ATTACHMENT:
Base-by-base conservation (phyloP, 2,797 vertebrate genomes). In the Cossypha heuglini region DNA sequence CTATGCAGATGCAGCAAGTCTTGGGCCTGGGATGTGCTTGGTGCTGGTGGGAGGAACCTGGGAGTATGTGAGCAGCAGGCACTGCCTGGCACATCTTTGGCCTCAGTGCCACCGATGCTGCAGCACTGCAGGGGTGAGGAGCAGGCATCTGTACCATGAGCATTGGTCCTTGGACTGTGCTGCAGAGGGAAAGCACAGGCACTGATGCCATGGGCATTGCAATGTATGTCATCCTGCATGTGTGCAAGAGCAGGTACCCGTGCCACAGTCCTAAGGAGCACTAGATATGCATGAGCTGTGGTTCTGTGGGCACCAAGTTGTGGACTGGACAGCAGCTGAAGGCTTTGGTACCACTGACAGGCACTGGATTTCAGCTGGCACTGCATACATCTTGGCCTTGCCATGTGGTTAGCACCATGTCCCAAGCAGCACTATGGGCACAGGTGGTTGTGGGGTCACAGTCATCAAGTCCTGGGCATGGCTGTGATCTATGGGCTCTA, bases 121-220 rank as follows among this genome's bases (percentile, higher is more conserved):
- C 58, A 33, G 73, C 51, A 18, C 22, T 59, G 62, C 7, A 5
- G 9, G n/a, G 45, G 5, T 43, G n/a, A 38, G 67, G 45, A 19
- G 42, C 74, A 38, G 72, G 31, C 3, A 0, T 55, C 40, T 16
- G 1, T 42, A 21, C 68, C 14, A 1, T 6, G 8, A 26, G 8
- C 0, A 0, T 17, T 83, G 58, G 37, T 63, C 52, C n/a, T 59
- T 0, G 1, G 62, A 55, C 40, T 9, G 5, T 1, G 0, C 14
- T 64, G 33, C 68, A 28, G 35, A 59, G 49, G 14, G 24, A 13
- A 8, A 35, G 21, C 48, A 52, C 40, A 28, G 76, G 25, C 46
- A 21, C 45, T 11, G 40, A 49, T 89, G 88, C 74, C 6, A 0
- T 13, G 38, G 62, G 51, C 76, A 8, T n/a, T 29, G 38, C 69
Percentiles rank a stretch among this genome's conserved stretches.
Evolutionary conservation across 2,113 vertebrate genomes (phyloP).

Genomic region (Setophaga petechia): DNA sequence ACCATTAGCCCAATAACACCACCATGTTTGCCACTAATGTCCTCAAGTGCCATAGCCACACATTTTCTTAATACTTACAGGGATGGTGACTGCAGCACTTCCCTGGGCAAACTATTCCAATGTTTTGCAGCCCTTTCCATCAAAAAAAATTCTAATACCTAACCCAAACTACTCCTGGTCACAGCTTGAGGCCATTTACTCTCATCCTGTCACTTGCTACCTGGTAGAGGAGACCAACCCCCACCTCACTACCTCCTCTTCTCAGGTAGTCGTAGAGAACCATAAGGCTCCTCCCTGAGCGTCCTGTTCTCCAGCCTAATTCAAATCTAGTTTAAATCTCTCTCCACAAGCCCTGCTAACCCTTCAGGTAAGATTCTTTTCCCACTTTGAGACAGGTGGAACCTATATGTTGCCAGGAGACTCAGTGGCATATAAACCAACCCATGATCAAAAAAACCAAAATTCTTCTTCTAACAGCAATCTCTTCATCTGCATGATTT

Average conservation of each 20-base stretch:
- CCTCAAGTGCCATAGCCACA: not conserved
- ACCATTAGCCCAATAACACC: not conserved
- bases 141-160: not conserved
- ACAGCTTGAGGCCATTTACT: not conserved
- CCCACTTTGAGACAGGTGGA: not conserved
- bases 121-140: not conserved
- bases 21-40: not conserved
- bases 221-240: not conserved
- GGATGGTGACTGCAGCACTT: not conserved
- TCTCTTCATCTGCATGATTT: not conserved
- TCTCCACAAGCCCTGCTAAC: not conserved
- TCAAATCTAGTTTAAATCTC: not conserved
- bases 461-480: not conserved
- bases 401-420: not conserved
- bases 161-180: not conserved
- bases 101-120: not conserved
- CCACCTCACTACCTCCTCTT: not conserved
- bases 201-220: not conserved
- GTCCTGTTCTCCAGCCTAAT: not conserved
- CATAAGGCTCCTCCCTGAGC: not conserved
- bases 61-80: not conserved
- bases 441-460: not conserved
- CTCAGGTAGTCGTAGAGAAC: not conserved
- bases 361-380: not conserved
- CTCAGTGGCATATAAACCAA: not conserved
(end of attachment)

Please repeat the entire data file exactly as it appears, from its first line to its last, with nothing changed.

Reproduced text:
Base-by-base conservation (phyloP, 2,797 vertebrate genomes). In the Cossypha heuglini region DNA sequence CTATGCAGATGCAGCAAGTCTTGGGCCTGGGATGTGCTTGGTGCTGGTGGGAGGAACCTGGGAGTATGTGAGCAGCAGGCACTGCCTGGCACATCTTTGGCCTCAGTGCCACCGATGCTGCAGCACTGCAGGGGTGAGGAGCAGGCATCTGTACCATGAGCATTGGTCCTTGGACTGTGCTGCAGAGGGAAAGCACAGGCACTGATGCCATGGGCATTGCAATGTATGTCATCCTGCATGTGTGCAAGAGCAGGTACCCGTGCCACAGTCCTAAGGAGCACTAGATATGCATGAGCTGTGGTTCTGTGGGCACCAAGTTGTGGACTGGACAGCAGCTGAAGGCTTTGGTACCACTGACAGGCACTGGATTTCAGCTGGCACTGCATACATCTTGGCCTTGCCATGTGGTTAGCACCATGTCCCAAGCAGCACTATGGGCACAGGTGGTTGTGGGGTCACAGTCATCAAGTCCTGGGCATGGCTGTGATCTATGGGCTCTA, bases 121-220 rank as follows among this genome's bases (percentile, higher is more conserved):
- C 58, A 33, G 73, C 51, A 18, C 22, T 59, G 62, C 7, A 5
- G 9, G n/a, G 45, G 5, T 43, G n/a, A 38, G 67, G 45, A 19
- G 42, C 74, A 38, G 72, G 31, C 3, A 0, T 55, C 40, T 16
- G 1, T 42, A 21, C 68, C 14, A 1, T 6, G 8, A 26, G 8
- C 0, A 0, T 17, T 83, G 58, G 37, T 63, C 52, C n/a, T 59
- T 0, G 1, G 62, A 55, C 40, T 9, G 5, T 1, G 0, C 14
- T 64, G 33, C 68, A 28, G 35, A 59, G 49, G 14, G 24, A 13
- A 8, A 35, G 21, C 48, A 52, C 40, A 28, G 76, G 25, C 46
- A 21, C 45, T 11, G 40, A 49, T 89, G 88, C 74, C 6, A 0
- T 13, G 38, G 62, G 51, C 76, A 8, T n/a, T 29, G 38, C 69
Percentiles rank a stretch among this genome's conserved stretches.
Evolutionary conservation across 2,113 vertebrate genomes (phyloP).

Genomic region (Setophaga petechia): DNA sequence ACCATTAGCCCAATAACACCACCATGTTTGCCACTAATGTCCTCAAGTGCCATAGCCACACATTTTCTTAATACTTACAGGGATGGTGACTGCAGCACTTCCCTGGGCAAACTATTCCAATGTTTTGCAGCCCTTTCCATCAAAAAAAATTCTAATACCTAACCCAAACTACTCCTGGTCACAGCTTGAGGCCATTTACTCTCATCCTGTCACTTGCTACCTGGTAGAGGAGACCAACCCCCACCTCACTACCTCCTCTTCTCAGGTAGTCGTAGAGAACCATAAGGCTCCTCCCTGAGCGTCCTGTTCTCCAGCCTAATTCAAATCTAGTTTAAATCTCTCTCCACAAGCCCTGCTAACCCTTCAGGTAAGATTCTTTTCCCACTTTGAGACAGGTGGAACCTATATGTTGCCAGGAGACTCAGTGGCATATAAACCAACCCATGATCAAAAAAACCAAAATTCTTCTTCTAACAGCAATCTCTTCATCTGCATGATTT

Average conservation of each 20-base stretch:
- CCTCAAGTGCCATAGCCACA: not conserved
- ACCATTAGCCCAATAACACC: not conserved
- bases 141-160: not conserved
- ACAGCTTGAGGCCATTTACT: not conserved
- CCCACTTTGAGACAGGTGGA: not conserved
- bases 121-140: not conserved
- bases 21-40: not conserved
- bases 221-240: not conserved
- GGATGGTGACTGCAGCACTT: not conserved
- TCTCTTCATCTGCATGATTT: not conserved
- TCTCCACAAGCCCTGCTAAC: not conserved
- TCAAATCTAGTTTAAATCTC: not conserved
- bases 461-480: not conserved
- bases 401-420: not conserved
- bases 161-180: not conserved
- bases 101-120: not conserved
- CCACCTCACTACCTCCTCTT: not conserved
- bases 201-220: not conserved
- GTCCTGTTCTCCAGCCTAAT: not conserved
- CATAAGGCTCCTCCCTGAGC: not conserved
- bases 61-80: not conserved
- bases 441-460: not conserved
- CTCAGGTAGTCGTAGAGAAC: not conserved
- bases 361-380: not conserved
- CTCAGTGGCATATAAACCAA: not conserved